All you NOLOCK lovers better read this!

I was perusing some of Microsoft's documentation updates last night after seeing their recent blog post about a deprecation notice that will cause both joy and sorrow throughout all the nether regions of our community (click to enlarge):

Copy/paste for posterity:

The NOLOCK hint has been deprecated in favor of READ COMMITTED SNAPSHOT (RCSI). Starting with SQL Server 2022, these hints will no longer be honored, and the transaction will operate under default isolation level (RCSI, if enabled, or READ COMMITTED if not). This feature will be removed in a future version of Microsoft SQL Server. Avoid using this feature in new development work, and plan to modify applications that currently use this feature.

The READ UNCOMMITTED isolation level as a session setting also looks to be on the chopping block (enlarge):

Copy/paste for posterity:

The READ UNCOMMITTED isolation level has been deprecated in favor of READ COMMITTED SNAPSHOT (RCSI), which you should have already switched to years ago, even before you started peppering all of your T-SQL queries with magic, go-faster, NOLOCK hints on every table reference. From SQL Server 2022 onward, code that sets this isolation level will actually behave under RCSI semantics when it is enabled, and the former default (READ COMMITTED) when not. Avoid using this feature in new development work, and PLEASE fix applications that currently use this setting.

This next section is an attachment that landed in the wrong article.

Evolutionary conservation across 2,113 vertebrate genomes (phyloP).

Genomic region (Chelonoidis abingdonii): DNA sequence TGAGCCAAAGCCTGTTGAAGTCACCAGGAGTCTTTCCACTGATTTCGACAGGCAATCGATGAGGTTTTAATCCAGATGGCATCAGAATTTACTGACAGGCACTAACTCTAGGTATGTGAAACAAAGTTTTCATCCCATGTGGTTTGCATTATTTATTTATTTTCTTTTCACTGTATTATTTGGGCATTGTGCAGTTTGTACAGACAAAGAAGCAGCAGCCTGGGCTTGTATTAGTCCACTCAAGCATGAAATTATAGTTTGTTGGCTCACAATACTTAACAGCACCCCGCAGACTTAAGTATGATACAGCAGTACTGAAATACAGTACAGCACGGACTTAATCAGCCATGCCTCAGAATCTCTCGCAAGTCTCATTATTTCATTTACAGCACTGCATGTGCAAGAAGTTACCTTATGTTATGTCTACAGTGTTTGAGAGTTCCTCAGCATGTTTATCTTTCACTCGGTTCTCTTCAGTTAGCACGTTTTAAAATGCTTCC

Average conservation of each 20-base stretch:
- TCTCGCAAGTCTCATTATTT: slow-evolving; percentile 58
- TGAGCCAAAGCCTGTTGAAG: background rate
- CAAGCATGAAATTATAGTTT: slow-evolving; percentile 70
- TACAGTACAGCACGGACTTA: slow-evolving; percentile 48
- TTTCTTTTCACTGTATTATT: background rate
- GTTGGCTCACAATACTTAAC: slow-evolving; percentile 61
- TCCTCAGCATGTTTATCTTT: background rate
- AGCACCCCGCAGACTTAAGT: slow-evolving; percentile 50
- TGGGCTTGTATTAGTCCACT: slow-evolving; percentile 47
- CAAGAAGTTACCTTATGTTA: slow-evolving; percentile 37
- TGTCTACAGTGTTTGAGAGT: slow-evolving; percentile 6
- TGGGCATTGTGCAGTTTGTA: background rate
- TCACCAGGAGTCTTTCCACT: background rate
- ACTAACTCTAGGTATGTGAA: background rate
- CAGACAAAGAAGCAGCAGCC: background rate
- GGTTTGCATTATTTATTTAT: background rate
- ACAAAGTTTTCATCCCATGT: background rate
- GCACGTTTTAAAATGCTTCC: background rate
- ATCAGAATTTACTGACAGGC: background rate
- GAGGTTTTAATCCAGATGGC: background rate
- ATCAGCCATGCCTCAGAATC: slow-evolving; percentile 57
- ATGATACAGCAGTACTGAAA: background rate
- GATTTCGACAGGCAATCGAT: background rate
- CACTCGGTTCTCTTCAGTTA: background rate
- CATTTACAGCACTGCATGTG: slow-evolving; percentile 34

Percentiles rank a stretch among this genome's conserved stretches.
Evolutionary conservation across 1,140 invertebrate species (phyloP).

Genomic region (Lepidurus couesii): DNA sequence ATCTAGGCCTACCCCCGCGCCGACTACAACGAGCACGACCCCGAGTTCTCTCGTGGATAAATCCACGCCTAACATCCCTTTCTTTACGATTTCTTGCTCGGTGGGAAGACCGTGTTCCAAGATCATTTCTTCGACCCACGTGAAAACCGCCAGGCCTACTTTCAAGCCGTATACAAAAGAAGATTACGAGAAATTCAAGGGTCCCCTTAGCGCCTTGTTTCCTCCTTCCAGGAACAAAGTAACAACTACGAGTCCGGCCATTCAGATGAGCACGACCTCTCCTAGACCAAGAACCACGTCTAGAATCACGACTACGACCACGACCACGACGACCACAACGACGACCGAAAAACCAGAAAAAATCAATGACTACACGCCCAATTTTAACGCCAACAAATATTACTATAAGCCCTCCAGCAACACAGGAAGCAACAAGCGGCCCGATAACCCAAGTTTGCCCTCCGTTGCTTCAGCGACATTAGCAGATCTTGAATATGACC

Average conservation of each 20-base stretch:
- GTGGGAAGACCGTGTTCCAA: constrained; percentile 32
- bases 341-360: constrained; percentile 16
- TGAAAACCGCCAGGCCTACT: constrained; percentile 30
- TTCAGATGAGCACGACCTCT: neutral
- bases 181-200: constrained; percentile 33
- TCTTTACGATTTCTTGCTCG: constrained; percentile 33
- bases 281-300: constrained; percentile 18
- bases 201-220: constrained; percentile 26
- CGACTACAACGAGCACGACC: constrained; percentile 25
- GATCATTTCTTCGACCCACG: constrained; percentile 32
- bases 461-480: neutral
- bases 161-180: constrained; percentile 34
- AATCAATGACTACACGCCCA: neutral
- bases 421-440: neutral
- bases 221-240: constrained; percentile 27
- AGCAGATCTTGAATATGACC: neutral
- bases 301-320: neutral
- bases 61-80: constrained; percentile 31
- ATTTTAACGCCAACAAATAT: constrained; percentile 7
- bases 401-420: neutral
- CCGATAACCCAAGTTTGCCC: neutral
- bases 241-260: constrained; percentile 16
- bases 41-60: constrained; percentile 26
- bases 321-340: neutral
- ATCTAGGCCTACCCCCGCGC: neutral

You can read more about this deprecation notice on Microsoft's blog:

UPDATE

Okay, okay, now that it's past noon, this was just a fun April Fools' Day prank. But I still think you should stop using NOLOCK, and have collected a whole bunch of real links, and not one of them features Rick Astley:

Aaron Bertrand

I am a passionate technologist with industry experience dating back to Classic ASP and SQL Server 6.5. I am a long-time Microsoft MVP, write at SQLPerformance and MSSQLTips, and have had the honor of speaking at more conferences than I can remember. In non-tech life, I am a father of two, a huge hockey and football fan, and my pronouns are he/him.

16 Responses

  1. MSSQL on Linux was also an April fool's prank, Who knows what SQL 2024 will bring us …

  2. Alex Friedman says:

    HAHAHAHA love it!

  3. Gustav Swanepoel says:

    Brilliant!!!!

  4. Kevin Fries says:

    I'd love to send this to one particular vendor anyway just to watch them panic. they allow users to create ad hoc sql but there's a disturbing number of nolock statements in it.

  5. Simon Richardson says:

    Interesting the amount of knocking NOLOCK gets especially if you take a look in Microsoft's own Report Server database and you will find NOLOCK used in one of the views. "Do as I say not as I do".? Also can we trust blogs posted on April fools day 😉

  6. Sime says:

    I guess nobody clicked Microsoft Blog link 🙂

  7. David Klee says:

    Brilliant 🙂

  8. dn says:

    feature can be turned off with trace a flag -666

  9. Andrea says:

    Aaron wins the day! Well done!

  10. Eugene Meidinger says:

    I found that video very illuminating.

  11. Jeff York says:

    Ha! Great one Aaron. 🙂

  12. George Walkey says:

    Now do TEXT datatypes 🙂

  13. Might be the best new feature of SQL Server 2022.

  14. Tom says:

    Do you want to use NOLOCK? You know the rules, and so do I!
    Read committed is what I'm thinking of; you won't get this from any other guy.

  15. Jens Nilsson says:

    😉 I'll pass this information forward whit in our corp. 😀

  16. This is awesome!